After Avco, I worked at the Polaroid optical engineering division led by William Plummer. We designed and tested novel optical systems for medical applications, consumer products (cameras, barcode scanners, CD players) and large-quantity molded optical elements for original equipment manufacturers.
With Peter Clark, who is one of the most creative lens designers that I have worked with, we designed and tested a medical prototype that produced 8-by-10-inch instant-dry monochrome transparencies on a Polaroid proprietary and unique high-resolution binary film for ultrasound and X-ray applications. We designed the optics for an optical printer that wrote digital half-tone images with four multimode diode lasers and were awarded a patent for the design. Polaroid successfully manufactured several prototypes and eventually teamed up with another company (Hughes-Leitz in Canada) for actual production.
Sponsored by my employer and under the excellent guidance of William Plummer from Polaroid and Robert Gonsalves from Tufts, I earned a Ph.D. in electro-optics at Tufts University. My research focused on the mathematical modeling, design and fabrication of diffractive optical elements for optical athermalization and achromatization. The idea was to compensate for the focus shift and aberration degradation caused by temperature variations of polymethyl methracrylate lenses by appropriately combining a conventional refractive element with a surface-relief optical component. We received a U.S. patent for this work, and Polaroid subsequently incorporated this technology in a consumer camera.
Then my career took an interesting turn. I applied for and won an American Institute of Physics Congressional Science Fellowship and served as a technical advisor in 1994 for the U.S. House of Representatives Committee on Science, Space and Technology. I worked with congressional members and their staff, government agencies, and concerned groups on several science, technology and trade policy issues. My direct supervisor was Jim Turner, a sharp lawyer with a critical engineering mind, who gave me the opportunity to experience a fun year with many eye-opening opportunities, especially for a lens designer. After my year on the Hill, I was recruited by the National Institute of Standards and Technology. After several years I became the group leader of the Global Standards and Information Group responsible for several key activities, including the Standards in Trade workshop program, through which we brought international experts to learn about the U.S. standardization, metrology and conformity assessment system and to adopt practices that would open markets for the U.S. During my tenure at NIST we successfully conducted over 65 workshops for 35 countries, for a total of approximately 2,000 foreign participants. NIST gave me the opportunity to travel extensively, visiting national metrology labs and standards bodies in about 27 countries. My years at NIST were an excellent experience that taught me much about building technical infrastructure at a global scale and facilitating the creation of export markets.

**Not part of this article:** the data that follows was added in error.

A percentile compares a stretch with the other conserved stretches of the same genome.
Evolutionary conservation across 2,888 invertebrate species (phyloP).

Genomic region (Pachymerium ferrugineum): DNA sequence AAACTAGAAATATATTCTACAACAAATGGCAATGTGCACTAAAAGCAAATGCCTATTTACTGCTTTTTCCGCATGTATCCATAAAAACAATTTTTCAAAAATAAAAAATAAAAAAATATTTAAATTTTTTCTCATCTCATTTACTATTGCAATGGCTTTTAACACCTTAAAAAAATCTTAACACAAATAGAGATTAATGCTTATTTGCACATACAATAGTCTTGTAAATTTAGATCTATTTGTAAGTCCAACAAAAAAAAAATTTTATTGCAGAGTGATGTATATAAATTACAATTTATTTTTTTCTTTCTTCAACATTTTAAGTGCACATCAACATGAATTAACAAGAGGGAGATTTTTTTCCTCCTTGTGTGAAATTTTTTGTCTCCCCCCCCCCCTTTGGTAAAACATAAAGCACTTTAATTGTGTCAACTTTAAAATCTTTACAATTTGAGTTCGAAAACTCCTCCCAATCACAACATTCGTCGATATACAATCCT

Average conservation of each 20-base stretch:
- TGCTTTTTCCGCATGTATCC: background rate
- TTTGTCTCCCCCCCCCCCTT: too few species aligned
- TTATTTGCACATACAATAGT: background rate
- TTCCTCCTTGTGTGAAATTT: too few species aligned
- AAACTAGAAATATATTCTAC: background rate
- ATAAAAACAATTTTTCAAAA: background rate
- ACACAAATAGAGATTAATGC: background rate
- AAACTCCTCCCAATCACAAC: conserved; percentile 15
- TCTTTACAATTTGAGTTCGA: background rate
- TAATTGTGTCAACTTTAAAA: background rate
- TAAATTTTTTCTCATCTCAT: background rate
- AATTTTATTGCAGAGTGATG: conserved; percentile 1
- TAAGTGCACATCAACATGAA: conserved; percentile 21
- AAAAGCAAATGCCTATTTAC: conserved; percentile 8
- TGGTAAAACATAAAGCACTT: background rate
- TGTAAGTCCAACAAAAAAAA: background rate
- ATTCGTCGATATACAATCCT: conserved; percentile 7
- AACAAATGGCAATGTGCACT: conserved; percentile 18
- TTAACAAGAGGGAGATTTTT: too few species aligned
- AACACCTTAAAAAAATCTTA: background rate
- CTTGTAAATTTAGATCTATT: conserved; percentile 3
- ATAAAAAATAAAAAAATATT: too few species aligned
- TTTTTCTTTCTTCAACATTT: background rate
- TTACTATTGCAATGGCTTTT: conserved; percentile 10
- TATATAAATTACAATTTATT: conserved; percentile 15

Describe your current job.
After 13 year at NIST, I moved to the National Science Foundation. First I worked at the NSF Office of International Science and Engineering, having main responsibility for the evaluation, review and funding of proposals that involved international collaborations with Latin America. Then, three years ago, I became a Program Director for the Engineering Research Centers program, where I have primary responsibility for the review and management of four ERCs, three which are predominantly focused on the energy sector. The ERC program invests $40 million per center over 10 years on multi-institutional, interdisciplinary research teams to advance potentially transformative and precompetitive engineering ideas. The ERCs must work in partnership with industry, have a vibrant workforce-development/education component and create a culture of inclusion for all ERC participants.